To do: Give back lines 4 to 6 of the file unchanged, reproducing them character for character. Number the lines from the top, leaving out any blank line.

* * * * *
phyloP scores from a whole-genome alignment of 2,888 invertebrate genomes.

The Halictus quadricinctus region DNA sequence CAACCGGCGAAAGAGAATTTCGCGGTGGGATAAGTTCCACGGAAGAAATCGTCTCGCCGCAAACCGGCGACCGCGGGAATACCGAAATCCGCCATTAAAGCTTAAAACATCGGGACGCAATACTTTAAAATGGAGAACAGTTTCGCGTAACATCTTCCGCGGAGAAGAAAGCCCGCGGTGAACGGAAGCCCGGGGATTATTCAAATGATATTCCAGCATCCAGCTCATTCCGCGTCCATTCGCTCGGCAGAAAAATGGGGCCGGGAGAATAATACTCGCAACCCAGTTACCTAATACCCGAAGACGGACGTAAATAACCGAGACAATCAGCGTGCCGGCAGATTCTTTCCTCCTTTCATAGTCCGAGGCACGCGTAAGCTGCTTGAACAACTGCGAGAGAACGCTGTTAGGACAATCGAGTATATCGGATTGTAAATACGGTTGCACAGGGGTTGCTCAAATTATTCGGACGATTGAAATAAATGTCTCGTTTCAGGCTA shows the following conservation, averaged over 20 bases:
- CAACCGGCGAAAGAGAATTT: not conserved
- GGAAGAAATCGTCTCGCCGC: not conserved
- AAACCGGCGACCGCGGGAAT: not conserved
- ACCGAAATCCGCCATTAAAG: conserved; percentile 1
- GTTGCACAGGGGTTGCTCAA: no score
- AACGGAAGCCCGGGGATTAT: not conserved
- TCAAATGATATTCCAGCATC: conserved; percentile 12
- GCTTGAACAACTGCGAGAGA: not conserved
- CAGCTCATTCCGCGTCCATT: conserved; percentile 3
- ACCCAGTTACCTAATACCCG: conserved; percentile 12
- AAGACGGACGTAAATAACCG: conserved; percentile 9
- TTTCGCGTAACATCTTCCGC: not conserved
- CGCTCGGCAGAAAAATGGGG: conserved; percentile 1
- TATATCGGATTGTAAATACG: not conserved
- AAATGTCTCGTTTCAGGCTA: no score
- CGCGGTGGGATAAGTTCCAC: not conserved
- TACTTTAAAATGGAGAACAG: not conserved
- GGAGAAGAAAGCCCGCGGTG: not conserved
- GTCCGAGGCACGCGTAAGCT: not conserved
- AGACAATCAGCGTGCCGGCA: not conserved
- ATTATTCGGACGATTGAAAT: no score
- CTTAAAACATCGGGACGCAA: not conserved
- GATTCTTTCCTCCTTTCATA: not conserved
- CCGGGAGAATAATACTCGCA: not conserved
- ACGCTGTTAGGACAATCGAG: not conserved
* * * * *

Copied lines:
- GGAAGAAATCGTCTCGCCGC: not conserved
- AAACCGGCGACCGCGGGAAT: not conserved
- ACCGAAATCCGCCATTAAAG: conserved; percentile 1